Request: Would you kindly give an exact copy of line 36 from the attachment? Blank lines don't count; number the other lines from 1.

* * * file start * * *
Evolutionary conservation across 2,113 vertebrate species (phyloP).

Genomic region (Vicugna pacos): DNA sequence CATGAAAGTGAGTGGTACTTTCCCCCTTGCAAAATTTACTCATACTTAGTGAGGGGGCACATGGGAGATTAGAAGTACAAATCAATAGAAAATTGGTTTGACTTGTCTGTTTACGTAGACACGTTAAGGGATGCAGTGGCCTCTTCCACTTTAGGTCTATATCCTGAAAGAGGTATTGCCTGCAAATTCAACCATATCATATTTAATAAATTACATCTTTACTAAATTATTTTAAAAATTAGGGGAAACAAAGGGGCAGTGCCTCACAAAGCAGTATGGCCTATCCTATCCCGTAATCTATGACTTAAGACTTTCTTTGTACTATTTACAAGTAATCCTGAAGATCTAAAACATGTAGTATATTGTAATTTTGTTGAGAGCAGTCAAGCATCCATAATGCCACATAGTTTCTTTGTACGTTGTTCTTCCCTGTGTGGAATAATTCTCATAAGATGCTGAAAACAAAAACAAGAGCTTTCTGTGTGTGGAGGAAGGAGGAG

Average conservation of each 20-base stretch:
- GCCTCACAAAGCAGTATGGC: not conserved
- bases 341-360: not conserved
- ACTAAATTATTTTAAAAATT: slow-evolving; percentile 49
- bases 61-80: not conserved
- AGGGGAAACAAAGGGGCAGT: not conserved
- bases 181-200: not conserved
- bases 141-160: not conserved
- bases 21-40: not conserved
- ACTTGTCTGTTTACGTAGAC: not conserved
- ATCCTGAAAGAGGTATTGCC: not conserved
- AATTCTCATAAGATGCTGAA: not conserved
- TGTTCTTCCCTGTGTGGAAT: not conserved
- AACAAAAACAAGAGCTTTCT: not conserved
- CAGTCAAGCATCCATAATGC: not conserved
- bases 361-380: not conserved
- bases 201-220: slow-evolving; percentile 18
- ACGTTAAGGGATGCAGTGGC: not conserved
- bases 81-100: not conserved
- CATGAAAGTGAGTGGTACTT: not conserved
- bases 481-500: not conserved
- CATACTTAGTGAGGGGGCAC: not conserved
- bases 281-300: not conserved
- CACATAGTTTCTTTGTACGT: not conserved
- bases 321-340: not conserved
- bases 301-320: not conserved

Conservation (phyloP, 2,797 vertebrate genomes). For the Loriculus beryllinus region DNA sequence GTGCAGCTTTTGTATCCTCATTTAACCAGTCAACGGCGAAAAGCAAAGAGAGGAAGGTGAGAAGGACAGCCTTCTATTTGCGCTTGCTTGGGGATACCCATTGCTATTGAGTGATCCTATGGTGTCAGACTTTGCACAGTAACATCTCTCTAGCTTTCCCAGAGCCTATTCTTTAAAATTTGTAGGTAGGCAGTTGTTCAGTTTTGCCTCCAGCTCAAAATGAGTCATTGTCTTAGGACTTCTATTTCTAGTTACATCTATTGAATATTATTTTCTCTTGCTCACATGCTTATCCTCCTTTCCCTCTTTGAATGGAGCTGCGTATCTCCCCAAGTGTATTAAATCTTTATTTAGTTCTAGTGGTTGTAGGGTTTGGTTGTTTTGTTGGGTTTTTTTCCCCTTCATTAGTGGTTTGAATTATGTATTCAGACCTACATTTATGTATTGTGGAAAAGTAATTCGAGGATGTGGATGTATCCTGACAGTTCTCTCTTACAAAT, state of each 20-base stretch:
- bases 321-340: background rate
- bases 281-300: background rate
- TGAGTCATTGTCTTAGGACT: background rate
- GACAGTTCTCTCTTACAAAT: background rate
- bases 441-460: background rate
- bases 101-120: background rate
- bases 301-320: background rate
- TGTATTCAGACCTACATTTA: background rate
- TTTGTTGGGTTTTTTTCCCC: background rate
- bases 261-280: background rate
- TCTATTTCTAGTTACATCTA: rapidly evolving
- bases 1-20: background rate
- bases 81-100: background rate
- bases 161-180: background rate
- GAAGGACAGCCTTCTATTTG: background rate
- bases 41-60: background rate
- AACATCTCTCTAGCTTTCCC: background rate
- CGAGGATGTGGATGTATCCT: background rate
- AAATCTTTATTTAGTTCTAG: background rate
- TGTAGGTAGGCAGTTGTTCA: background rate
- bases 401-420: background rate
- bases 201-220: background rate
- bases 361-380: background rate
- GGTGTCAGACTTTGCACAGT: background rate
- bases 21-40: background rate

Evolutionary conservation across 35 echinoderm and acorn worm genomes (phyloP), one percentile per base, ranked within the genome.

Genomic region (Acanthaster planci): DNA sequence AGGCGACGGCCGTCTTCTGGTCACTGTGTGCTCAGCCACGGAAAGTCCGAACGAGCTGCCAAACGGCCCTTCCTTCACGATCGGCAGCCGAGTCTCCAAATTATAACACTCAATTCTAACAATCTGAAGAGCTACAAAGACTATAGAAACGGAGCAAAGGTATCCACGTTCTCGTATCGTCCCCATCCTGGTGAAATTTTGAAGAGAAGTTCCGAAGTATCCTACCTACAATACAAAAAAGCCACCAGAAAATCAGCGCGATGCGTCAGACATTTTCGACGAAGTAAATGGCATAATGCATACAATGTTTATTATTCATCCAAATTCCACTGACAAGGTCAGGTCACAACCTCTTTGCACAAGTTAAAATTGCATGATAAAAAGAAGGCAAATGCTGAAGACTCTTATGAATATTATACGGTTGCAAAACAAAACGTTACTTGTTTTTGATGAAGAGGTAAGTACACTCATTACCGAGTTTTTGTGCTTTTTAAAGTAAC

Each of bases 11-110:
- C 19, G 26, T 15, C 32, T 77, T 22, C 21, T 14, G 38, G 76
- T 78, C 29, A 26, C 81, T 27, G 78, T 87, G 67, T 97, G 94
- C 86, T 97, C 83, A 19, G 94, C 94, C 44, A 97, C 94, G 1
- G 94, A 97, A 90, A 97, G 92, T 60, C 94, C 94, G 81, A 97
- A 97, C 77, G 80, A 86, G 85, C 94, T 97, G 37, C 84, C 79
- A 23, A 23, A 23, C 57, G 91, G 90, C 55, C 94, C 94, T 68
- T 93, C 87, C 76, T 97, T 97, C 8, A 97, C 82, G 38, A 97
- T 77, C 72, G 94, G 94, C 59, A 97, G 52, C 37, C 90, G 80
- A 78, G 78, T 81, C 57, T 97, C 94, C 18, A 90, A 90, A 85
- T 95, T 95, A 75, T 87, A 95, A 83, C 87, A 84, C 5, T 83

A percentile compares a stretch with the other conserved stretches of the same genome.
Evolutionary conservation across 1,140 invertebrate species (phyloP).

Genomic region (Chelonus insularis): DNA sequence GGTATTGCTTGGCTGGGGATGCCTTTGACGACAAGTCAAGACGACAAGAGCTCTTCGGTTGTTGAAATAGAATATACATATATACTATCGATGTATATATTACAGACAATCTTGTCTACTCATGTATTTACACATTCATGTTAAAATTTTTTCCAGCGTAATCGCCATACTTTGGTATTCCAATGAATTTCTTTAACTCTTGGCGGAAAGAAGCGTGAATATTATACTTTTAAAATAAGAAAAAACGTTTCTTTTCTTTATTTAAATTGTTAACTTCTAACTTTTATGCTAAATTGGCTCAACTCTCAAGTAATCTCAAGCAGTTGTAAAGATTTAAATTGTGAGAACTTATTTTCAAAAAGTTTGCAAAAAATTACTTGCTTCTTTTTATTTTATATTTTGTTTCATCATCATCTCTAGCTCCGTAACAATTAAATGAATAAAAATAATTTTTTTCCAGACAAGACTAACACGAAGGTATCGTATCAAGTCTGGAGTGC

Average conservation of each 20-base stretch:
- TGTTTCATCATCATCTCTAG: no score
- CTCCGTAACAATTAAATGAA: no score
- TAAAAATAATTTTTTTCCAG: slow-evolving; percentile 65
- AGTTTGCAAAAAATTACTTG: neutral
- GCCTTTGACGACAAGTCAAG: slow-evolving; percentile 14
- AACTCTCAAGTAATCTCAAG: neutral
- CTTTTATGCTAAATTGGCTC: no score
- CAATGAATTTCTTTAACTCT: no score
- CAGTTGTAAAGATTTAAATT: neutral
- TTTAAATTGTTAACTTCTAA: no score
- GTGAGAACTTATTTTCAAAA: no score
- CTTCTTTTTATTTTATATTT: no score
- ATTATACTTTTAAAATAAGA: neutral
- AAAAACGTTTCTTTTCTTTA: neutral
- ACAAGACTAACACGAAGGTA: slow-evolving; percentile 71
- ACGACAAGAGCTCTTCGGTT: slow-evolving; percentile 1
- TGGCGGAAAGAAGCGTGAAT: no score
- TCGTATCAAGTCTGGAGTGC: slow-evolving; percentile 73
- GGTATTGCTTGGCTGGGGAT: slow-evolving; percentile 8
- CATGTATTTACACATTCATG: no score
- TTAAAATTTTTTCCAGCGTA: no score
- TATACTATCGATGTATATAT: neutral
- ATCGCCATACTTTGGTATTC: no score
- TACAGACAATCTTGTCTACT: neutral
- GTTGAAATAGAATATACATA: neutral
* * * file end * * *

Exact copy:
- bases 301-320: background rate